These days, the traditions to fill out the weekend after Thanksgiving are almost as varied as the feast itself.  Putting up Christmas decorations, consuming leftovers, and either taking advantage of or consciously avoiding sales serves as a denouement for the holiday.  Thanksgiving break has also serves opening week for most of the Polar Express and other holiday trains hosted on tourist railroads across the country.  These events often involve an entire year’s worth of prep...

What does a Republican majority mean for our railroads?

Posted 4 months ago by Hayley Enoch
The results of the 2016 election will, no doubt, bring sweeping change to the culture and economy of the United States. Two week afters the election is too early to make substantive predictions for the next four years, but many observers of and participants in the railroad business wonder what a Republican sweep of the Presidency and both houses of Congress might mean for the industry.   When it comes to railroads, many of the the campaign promises and policy platforms traditionally pr...

Shoot it before it’s too late

Posted 4 months ago by Justin Franz
“Are you done foaming?” My boss yelled as I snuck back into my office on a recent Friday afternoon. Although I thought I had been inconspicuous when I casually walked out of the newsroom with a camera slung over my shoulder, I guess it was pretty obvious what I was doing. The fact that I suddenly left after hearing a locomotive horn down the street and then returned 25 minutes later, only two or three minutes after that same horn halted traffic in front of our building again, migh...

Dallas: Where steel rails grow amidst a sea of asphalt

Posted 4 months ago by Malcolm Kenton
I’m proud to say that I have now ridden the rail transit systems in all but four of the US metropolitan areas that have them. I ticked a major one that I had been missing off my list this past weekend when I traveled to Dallas (my first time spending more than an hour on the Dallas side of the Dallas-Fort Worth Metroplex) to sample the nearly 20-year-old Dallas Area Rapid Transit (DART) light rail system, the five-year-old Denton County Transportation Authority A-train DMU commuter rail li...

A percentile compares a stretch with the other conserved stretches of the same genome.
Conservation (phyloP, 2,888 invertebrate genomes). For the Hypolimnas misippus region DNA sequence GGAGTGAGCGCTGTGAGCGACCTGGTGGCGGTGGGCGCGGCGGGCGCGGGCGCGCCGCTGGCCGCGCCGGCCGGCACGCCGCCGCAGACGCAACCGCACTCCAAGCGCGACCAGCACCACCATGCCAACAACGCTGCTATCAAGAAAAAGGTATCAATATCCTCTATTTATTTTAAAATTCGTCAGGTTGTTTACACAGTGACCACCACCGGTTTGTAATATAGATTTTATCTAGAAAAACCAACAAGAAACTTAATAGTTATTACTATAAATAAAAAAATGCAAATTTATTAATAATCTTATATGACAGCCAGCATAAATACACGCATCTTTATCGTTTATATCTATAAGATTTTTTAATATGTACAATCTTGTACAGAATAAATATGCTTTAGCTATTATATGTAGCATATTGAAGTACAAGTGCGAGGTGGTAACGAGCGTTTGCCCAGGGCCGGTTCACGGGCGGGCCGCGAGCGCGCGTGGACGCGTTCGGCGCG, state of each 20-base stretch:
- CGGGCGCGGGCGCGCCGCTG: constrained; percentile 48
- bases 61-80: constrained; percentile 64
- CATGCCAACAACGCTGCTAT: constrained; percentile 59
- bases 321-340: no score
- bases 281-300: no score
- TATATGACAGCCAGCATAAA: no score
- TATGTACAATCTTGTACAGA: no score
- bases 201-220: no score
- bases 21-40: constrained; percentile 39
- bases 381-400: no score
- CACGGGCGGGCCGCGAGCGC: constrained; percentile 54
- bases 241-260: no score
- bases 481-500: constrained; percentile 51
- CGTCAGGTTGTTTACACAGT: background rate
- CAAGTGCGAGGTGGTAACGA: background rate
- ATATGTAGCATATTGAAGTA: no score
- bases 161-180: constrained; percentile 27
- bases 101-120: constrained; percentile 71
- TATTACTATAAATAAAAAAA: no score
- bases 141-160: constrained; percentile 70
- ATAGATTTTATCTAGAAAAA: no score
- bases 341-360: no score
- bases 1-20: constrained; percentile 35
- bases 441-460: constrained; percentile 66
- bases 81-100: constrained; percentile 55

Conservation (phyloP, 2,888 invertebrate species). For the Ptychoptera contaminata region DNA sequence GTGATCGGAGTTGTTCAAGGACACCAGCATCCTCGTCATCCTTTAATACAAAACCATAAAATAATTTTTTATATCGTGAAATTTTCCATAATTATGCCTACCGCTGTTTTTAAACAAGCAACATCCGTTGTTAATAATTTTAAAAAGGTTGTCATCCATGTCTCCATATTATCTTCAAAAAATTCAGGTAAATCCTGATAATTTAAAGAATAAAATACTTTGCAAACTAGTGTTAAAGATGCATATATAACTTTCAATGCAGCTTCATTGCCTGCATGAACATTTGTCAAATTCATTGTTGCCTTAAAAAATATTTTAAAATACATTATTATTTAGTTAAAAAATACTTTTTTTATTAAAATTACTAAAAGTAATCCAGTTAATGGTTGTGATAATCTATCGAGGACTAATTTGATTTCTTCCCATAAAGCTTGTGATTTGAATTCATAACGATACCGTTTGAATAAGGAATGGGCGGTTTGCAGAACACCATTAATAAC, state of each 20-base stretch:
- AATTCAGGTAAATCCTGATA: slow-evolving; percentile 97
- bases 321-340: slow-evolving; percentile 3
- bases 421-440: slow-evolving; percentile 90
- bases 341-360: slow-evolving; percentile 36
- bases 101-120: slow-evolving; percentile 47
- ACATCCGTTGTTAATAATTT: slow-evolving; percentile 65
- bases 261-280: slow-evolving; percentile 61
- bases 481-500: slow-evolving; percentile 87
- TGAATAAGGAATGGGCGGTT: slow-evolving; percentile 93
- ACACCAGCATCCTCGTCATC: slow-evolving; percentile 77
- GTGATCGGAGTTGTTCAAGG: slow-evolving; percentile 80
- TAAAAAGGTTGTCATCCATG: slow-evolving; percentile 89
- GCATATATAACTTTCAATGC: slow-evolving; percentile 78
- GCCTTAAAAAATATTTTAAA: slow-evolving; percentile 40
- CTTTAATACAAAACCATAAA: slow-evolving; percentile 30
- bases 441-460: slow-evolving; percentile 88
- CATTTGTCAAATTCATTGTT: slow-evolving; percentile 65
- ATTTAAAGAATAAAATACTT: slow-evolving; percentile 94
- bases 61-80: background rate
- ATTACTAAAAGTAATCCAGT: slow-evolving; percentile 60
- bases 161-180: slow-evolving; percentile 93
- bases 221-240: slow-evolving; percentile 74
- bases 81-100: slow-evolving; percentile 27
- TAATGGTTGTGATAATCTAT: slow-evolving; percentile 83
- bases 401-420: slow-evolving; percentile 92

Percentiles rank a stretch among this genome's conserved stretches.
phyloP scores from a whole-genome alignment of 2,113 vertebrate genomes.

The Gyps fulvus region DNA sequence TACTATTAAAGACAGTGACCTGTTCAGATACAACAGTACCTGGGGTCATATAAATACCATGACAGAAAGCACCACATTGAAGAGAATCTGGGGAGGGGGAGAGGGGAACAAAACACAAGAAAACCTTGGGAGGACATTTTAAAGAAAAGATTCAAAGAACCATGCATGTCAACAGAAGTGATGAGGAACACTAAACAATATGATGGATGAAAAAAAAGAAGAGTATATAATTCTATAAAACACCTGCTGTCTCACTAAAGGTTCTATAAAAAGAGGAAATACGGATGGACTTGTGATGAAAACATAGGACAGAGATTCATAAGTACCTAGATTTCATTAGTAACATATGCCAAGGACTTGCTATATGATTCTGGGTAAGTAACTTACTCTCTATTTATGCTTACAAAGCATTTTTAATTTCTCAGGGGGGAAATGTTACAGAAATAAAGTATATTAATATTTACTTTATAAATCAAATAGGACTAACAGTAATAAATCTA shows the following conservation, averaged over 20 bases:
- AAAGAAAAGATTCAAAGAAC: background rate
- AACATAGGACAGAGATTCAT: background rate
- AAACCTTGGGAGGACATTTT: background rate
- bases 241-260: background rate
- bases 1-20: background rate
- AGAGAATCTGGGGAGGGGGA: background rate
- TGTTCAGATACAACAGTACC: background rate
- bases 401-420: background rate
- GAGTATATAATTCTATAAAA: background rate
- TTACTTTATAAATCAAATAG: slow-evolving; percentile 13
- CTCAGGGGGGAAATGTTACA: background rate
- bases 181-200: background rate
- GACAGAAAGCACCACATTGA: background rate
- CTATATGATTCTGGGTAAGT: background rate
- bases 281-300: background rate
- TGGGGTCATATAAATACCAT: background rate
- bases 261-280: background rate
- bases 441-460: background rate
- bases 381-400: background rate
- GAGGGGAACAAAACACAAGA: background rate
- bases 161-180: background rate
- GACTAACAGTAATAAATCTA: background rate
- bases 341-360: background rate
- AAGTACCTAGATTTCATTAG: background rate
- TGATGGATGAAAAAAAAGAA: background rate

Back to the future in dots and dashes

Posted 5 months ago by Al DiCenso
It’s a chilly December 1943 evening in Harrisburg, Pa., and you’re in Harris Tower at the west end of the busy Pennsylvania Railroad station, where the towermen are hustling to keep up with traffic.  Outside, there’s a non-stop parade of mighty GG-1s and K-4ss swapping their trains, and the nightly march westward of the famed “Blue Ribbon Fleet.”  It’s at the height of the World War II traffic crush, and on top of that there’s the usual holid...

My pet project: Canadian Pacific’s Southern Main Line

Posted 5 months ago by Justin Franz
It is exactly 85 miles from my apartment in Whitefish, Montana to the Canadian Pacific’s tracks in Elko, British Columbia. Depending on road conditions and how busy the border crossing is, I can cover that distance in about 90 minutes on a Saturday morning, and it’s a drive I’ve done a number of times over the last five years. Since moving to Northwest Montana in 2011, I’ve turned the CP’s secondary main line through British Columbia’s southern interior into...

A trip to Alco land

Posted 5 months ago by Robert W. Scott
Living in the Pacific Northwest, Alco locomotives were always something of a foreign concept to a rail photographer. Although in the early Burlington Northern days as well as their predecessor railroads years, Alco's were somewhat usual faire for local railroads. The Spokane Portland and Seattle Railway rostered 10 of the monster C636 Alco locomotives that were used into the BN merger days. These 3600 horsepower monsters patrolled the Columbia River route with long drag freights between Spokan...

SP&S 700 Boiler Inspection Update: Superheater Removal Complete!

Posted 5 months ago by Stephen P. Sedaker
One of the big tasks related to the boiler inspection is the removal of all superheater assemblies in the locomotive. This effort took place over a period of several workdays on different weeks, to avoid interference with the operation of the Oregon Rail Heritage Center on its operating days (Thursdays through Sundays). It is a very dirty job that creates a lot of pesky soot and dirt that drifts throughout the building, and so we must mitigate the mess by covering and protecting furniture and ...